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Climate Crisis Update: Nobel Winners Deliver Important Messages as the Bali Summit Opens
By Richard Power
Last month, the Nobel Committee wisely bestowed the 2007 Nobel Peace Prize on Al Gore and the scientists of the UN's IPCC. Last week, on the eve of the Bali summit, which is perhaps humanity's last chance to get moving, both Nobel laureates delivered important messages; hopefully, the irresponsible currently occupying positions of responsibility will heed them --
For his part, Al Gore joined forces with Silicon Valley venture capitalists to forge ahead on the business front, offering to underwrite the development of green technologies: "I think the expertise that became concentrated here with the development of computing, chip technology, Internet technology and biotech ventures ... those skills turn out to be very applicable to the analysis and the development of early stage ventures in green tech and clean tech ... We are calling out to all the innovators and technologists and inventors to send us the best ideas they have," he said. San Francisco Chronicle, 11-13-07
As I know from my own personal experience, Silicon Valley changed the world once before, at lightening speed. Gore is betting it can do it again.
For their part, Rajendra Pachauri and the IPCCC issued the most damning and unequivocal statement yet: [Pachauri] said that since the panel began its work five years ago, scientists have recorded “much stronger trends in climate change,” like a recent melting of polar ice that had not been predicted. “That means you better start with intervention much earlier.”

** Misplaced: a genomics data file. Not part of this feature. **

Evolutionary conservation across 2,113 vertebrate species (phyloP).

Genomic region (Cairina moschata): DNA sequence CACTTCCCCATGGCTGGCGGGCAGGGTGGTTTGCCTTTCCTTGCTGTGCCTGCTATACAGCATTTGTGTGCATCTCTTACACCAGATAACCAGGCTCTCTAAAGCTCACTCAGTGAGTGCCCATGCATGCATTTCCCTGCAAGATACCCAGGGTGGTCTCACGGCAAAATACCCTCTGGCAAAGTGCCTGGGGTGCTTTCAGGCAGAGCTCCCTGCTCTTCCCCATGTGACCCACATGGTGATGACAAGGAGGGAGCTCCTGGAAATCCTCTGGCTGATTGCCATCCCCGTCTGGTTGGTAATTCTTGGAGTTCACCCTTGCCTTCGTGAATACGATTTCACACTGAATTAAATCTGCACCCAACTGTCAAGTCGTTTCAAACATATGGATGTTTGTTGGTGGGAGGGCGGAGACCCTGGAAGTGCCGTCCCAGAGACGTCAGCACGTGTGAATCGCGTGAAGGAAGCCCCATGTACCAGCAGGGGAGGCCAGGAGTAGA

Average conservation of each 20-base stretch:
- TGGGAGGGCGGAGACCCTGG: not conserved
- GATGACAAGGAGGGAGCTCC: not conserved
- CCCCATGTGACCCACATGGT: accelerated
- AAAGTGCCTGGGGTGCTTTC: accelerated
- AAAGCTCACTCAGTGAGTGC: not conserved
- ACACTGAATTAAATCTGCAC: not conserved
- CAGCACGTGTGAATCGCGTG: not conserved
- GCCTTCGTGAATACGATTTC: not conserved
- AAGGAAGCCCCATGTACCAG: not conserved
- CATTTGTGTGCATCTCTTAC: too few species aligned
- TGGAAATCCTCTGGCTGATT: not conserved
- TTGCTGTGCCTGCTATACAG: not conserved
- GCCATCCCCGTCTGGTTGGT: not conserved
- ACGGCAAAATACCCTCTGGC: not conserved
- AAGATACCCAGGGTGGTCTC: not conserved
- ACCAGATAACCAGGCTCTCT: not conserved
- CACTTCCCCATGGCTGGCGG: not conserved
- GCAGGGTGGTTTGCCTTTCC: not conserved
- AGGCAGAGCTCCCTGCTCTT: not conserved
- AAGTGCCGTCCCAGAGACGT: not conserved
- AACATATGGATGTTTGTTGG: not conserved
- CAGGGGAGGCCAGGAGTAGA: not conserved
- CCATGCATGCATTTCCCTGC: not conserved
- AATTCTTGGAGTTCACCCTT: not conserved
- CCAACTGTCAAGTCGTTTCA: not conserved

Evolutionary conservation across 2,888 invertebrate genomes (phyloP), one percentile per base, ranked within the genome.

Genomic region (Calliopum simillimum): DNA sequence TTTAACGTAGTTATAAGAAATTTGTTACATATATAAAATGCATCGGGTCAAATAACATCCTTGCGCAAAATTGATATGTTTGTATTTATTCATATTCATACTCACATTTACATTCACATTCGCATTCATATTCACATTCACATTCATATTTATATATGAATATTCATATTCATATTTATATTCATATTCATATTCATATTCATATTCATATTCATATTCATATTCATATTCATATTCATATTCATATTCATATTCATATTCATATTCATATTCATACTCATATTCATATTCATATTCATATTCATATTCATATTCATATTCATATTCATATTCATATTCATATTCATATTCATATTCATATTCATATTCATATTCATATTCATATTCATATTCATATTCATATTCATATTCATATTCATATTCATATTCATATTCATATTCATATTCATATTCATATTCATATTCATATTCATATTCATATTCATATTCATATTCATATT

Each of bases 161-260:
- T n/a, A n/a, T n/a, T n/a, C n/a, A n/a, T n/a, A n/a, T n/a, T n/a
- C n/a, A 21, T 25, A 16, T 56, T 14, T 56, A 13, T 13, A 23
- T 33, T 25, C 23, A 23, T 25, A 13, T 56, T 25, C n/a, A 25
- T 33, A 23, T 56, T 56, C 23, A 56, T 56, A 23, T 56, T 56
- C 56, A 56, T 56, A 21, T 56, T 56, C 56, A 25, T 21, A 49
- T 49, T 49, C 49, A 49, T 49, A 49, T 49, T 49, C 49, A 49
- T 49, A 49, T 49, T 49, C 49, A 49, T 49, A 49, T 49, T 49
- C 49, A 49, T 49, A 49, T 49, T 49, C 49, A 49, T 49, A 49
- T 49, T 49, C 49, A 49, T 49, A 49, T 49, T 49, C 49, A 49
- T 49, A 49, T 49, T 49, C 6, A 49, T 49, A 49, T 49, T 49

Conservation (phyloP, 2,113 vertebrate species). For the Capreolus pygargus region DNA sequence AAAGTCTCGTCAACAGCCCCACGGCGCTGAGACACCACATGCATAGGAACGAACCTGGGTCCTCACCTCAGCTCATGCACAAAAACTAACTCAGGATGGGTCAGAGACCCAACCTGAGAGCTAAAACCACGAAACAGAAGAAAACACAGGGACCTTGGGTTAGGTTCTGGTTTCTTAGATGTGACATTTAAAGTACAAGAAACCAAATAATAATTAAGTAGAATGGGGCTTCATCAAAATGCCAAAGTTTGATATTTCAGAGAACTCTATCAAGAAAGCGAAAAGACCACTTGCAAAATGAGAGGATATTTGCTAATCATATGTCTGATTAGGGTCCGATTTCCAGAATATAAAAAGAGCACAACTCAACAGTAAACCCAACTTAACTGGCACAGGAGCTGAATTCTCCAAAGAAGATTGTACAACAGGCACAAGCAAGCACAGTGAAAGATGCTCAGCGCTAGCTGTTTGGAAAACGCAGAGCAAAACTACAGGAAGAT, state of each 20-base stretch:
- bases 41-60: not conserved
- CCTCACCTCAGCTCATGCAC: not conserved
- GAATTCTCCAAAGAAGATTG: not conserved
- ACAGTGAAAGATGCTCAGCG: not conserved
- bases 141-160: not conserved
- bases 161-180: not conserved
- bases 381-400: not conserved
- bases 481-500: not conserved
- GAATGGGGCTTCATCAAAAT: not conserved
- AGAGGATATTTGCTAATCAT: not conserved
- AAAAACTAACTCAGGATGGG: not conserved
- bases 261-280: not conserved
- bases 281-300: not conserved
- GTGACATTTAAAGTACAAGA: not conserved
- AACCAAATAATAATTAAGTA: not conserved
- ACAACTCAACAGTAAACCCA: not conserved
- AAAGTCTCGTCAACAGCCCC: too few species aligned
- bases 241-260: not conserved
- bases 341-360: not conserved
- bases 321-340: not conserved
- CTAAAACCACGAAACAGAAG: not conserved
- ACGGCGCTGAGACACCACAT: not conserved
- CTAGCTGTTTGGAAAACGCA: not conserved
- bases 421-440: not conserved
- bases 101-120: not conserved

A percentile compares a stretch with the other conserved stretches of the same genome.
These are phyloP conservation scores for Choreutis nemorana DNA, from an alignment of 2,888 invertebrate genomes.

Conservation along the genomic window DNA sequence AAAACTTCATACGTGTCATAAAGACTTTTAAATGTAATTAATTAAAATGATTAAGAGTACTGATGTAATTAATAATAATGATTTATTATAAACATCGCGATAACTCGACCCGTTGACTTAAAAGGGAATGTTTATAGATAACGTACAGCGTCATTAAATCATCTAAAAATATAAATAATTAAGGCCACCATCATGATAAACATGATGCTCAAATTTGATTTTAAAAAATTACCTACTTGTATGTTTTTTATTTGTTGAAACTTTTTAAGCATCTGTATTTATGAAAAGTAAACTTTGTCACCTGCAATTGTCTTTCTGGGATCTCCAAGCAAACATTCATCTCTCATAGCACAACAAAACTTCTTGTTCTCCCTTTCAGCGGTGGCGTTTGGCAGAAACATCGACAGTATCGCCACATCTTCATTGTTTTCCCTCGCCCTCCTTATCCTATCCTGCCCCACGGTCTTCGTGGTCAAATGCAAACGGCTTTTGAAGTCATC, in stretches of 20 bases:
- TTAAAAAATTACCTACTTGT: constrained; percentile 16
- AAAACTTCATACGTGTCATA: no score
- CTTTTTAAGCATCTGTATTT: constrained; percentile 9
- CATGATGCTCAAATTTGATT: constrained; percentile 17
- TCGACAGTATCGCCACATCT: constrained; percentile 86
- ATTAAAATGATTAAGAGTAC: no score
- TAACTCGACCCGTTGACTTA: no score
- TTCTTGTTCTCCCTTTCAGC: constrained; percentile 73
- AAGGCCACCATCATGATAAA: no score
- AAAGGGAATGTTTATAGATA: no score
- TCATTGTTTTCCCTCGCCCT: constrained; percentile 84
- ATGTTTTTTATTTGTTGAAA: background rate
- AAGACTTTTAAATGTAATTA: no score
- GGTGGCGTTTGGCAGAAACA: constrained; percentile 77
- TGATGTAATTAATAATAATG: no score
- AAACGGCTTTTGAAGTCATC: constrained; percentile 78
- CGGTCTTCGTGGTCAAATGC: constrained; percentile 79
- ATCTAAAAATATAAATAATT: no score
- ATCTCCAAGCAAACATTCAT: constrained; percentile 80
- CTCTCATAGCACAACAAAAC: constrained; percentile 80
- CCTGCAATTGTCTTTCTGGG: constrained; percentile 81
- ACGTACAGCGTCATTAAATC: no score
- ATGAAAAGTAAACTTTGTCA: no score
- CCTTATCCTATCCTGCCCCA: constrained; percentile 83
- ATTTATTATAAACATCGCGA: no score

How much earlier? The normally understated Pachauri warns:
“If there’s no action before 2012, that’s too late. What we do in the next two to three years will determine our future. This is the defining moment.” Climate Progess, 11-17-07
Here are excerpts from related news stories:
Following are findings of the U.N. climate panel in a 26-page summary about the risks of global warming issued in Valencia, Spain, on Saturday:
* OBSERVED CHANGES
"Warming of the climate system is unequivocal, as is now evident from observations of increases in global average air and ocean temperatures, widespread melting of snow and ice, and rising global average sea level."
* CAUSES OF CHANGE
"Most of the observed increase in globally averaged temperatures since the mid-20th century is very likely due to the observed increase in ... greenhouse gas concentrations" from human activities.
Global total annual greenhouse gas emissions from human activities have risen by 70 percent since 1970. Concentrations of carbon dioxide, the main greenhouse gas, far exceed the natural range over the last 650,000 years.
* PROJECTED CLIMATE CHANGES
Temperatures are likely to rise by between 1.1 and 6.4 Celsius (2.0 and 11.5 Fahrenheit) and sea levels by between 18 cms and 59 cms (seven and 23 inches) this century.
Africa, the Arctic, small islands and Asian mega-deltas are likely to be especially affected by climate change. Sea level rise "would continue for centuries" because of the momentum of warming even if greenhouse gas levels are stabilised.
"Warming could lead to some impacts that are abrupt or irreversible". About 20-30 percent of species will be at increasing risk of extinction if future temperature rises exceed 1.5 to 2.5 Celsius.
* FIVE REASONS FOR CONCERN
-- Risks to unique and threatened systems, such as polar or high mountain ecosystems, coral reefs and small islands.